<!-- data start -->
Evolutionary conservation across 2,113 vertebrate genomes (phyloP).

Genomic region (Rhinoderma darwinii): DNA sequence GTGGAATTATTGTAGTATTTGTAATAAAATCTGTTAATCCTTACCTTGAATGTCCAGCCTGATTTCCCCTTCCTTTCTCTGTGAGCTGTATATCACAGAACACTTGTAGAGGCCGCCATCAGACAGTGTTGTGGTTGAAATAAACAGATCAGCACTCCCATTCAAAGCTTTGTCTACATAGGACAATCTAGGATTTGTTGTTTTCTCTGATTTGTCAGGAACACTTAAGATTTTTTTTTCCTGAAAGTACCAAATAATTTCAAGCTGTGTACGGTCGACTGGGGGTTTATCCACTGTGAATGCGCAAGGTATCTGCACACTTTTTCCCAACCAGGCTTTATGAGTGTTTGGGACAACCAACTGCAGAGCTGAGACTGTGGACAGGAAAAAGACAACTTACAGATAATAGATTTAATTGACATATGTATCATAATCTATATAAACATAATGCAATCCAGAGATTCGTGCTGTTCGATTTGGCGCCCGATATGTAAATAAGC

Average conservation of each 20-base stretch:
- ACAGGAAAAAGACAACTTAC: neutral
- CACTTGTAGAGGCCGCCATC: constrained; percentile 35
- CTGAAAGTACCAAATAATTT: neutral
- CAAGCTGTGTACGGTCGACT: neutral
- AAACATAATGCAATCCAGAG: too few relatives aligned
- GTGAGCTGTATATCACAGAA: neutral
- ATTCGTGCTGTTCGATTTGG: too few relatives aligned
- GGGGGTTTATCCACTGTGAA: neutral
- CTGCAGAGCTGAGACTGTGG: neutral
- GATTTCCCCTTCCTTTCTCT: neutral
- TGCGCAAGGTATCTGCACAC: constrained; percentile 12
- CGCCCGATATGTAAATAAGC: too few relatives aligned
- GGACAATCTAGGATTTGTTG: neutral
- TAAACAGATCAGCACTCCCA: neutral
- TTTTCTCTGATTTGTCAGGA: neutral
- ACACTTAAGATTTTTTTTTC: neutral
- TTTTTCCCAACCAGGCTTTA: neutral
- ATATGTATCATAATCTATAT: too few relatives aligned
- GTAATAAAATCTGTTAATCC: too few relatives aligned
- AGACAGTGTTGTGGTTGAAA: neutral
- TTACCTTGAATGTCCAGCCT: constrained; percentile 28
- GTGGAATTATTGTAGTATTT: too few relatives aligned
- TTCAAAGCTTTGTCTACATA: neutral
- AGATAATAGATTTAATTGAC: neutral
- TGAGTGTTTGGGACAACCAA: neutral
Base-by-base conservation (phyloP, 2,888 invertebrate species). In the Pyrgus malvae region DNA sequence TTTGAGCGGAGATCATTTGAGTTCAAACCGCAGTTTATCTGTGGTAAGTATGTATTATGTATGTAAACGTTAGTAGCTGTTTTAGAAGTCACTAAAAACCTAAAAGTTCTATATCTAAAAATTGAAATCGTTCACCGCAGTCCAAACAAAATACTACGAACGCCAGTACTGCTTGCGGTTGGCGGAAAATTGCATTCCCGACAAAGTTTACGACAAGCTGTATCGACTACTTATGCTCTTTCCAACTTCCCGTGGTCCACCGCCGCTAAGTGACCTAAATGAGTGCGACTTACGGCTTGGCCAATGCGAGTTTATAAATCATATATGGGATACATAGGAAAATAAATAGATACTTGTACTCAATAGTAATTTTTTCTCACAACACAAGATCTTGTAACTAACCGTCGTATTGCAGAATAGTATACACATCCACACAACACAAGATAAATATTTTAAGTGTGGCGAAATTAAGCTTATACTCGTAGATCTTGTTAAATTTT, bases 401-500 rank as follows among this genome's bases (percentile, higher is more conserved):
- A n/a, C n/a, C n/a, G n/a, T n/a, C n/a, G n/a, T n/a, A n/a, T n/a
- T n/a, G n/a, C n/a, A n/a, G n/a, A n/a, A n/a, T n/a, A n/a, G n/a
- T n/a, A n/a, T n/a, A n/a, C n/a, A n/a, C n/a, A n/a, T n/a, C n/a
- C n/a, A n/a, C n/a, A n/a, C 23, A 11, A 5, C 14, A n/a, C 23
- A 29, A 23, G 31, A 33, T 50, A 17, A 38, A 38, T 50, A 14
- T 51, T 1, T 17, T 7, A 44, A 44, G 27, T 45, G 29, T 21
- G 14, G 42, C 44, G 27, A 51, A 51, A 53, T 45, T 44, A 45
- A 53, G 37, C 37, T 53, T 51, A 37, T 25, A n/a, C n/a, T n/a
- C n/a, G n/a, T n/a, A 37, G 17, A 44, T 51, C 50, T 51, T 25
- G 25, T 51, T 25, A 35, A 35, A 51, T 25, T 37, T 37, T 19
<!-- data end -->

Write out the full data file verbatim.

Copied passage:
Evolutionary conservation across 2,113 vertebrate genomes (phyloP).

Genomic region (Rhinoderma darwinii): DNA sequence GTGGAATTATTGTAGTATTTGTAATAAAATCTGTTAATCCTTACCTTGAATGTCCAGCCTGATTTCCCCTTCCTTTCTCTGTGAGCTGTATATCACAGAACACTTGTAGAGGCCGCCATCAGACAGTGTTGTGGTTGAAATAAACAGATCAGCACTCCCATTCAAAGCTTTGTCTACATAGGACAATCTAGGATTTGTTGTTTTCTCTGATTTGTCAGGAACACTTAAGATTTTTTTTTCCTGAAAGTACCAAATAATTTCAAGCTGTGTACGGTCGACTGGGGGTTTATCCACTGTGAATGCGCAAGGTATCTGCACACTTTTTCCCAACCAGGCTTTATGAGTGTTTGGGACAACCAACTGCAGAGCTGAGACTGTGGACAGGAAAAAGACAACTTACAGATAATAGATTTAATTGACATATGTATCATAATCTATATAAACATAATGCAATCCAGAGATTCGTGCTGTTCGATTTGGCGCCCGATATGTAAATAAGC

Average conservation of each 20-base stretch:
- ACAGGAAAAAGACAACTTAC: neutral
- CACTTGTAGAGGCCGCCATC: constrained; percentile 35
- CTGAAAGTACCAAATAATTT: neutral
- CAAGCTGTGTACGGTCGACT: neutral
- AAACATAATGCAATCCAGAG: too few relatives aligned
- GTGAGCTGTATATCACAGAA: neutral
- ATTCGTGCTGTTCGATTTGG: too few relatives aligned
- GGGGGTTTATCCACTGTGAA: neutral
- CTGCAGAGCTGAGACTGTGG: neutral
- GATTTCCCCTTCCTTTCTCT: neutral
- TGCGCAAGGTATCTGCACAC: constrained; percentile 12
- CGCCCGATATGTAAATAAGC: too few relatives aligned
- GGACAATCTAGGATTTGTTG: neutral
- TAAACAGATCAGCACTCCCA: neutral
- TTTTCTCTGATTTGTCAGGA: neutral
- ACACTTAAGATTTTTTTTTC: neutral
- TTTTTCCCAACCAGGCTTTA: neutral
- ATATGTATCATAATCTATAT: too few relatives aligned
- GTAATAAAATCTGTTAATCC: too few relatives aligned
- AGACAGTGTTGTGGTTGAAA: neutral
- TTACCTTGAATGTCCAGCCT: constrained; percentile 28
- GTGGAATTATTGTAGTATTT: too few relatives aligned
- TTCAAAGCTTTGTCTACATA: neutral
- AGATAATAGATTTAATTGAC: neutral
- TGAGTGTTTGGGACAACCAA: neutral
Base-by-base conservation (phyloP, 2,888 invertebrate species). In the Pyrgus malvae region DNA sequence TTTGAGCGGAGATCATTTGAGTTCAAACCGCAGTTTATCTGTGGTAAGTATGTATTATGTATGTAAACGTTAGTAGCTGTTTTAGAAGTCACTAAAAACCTAAAAGTTCTATATCTAAAAATTGAAATCGTTCACCGCAGTCCAAACAAAATACTACGAACGCCAGTACTGCTTGCGGTTGGCGGAAAATTGCATTCCCGACAAAGTTTACGACAAGCTGTATCGACTACTTATGCTCTTTCCAACTTCCCGTGGTCCACCGCCGCTAAGTGACCTAAATGAGTGCGACTTACGGCTTGGCCAATGCGAGTTTATAAATCATATATGGGATACATAGGAAAATAAATAGATACTTGTACTCAATAGTAATTTTTTCTCACAACACAAGATCTTGTAACTAACCGTCGTATTGCAGAATAGTATACACATCCACACAACACAAGATAAATATTTTAAGTGTGGCGAAATTAAGCTTATACTCGTAGATCTTGTTAAATTTT, bases 401-500 rank as follows among this genome's bases (percentile, higher is more conserved):
- A n/a, C n/a, C n/a, G n/a, T n/a, C n/a, G n/a, T n/a, A n/a, T n/a
- T n/a, G n/a, C n/a, A n/a, G n/a, A n/a, A n/a, T n/a, A n/a, G n/a
- T n/a, A n/a, T n/a, A n/a, C n/a, A n/a, C n/a, A n/a, T n/a, C n/a
- C n/a, A n/a, C n/a, A n/a, C 23, A 11, A 5, C 14, A n/a, C 23
- A 29, A 23, G 31, A 33, T 50, A 17, A 38, A 38, T 50, A 14
- T 51, T 1, T 17, T 7, A 44, A 44, G 27, T 45, G 29, T 21
- G 14, G 42, C 44, G 27, A 51, A 51, A 53, T 45, T 44, A 45
- A 53, G 37, C 37, T 53, T 51, A 37, T 25, A n/a, C n/a, T n/a
- C n/a, G n/a, T n/a, A 37, G 17, A 44, T 51, C 50, T 51, T 25
- G 25, T 51, T 25, A 35, A 35, A 51, T 25, T 37, T 37, T 19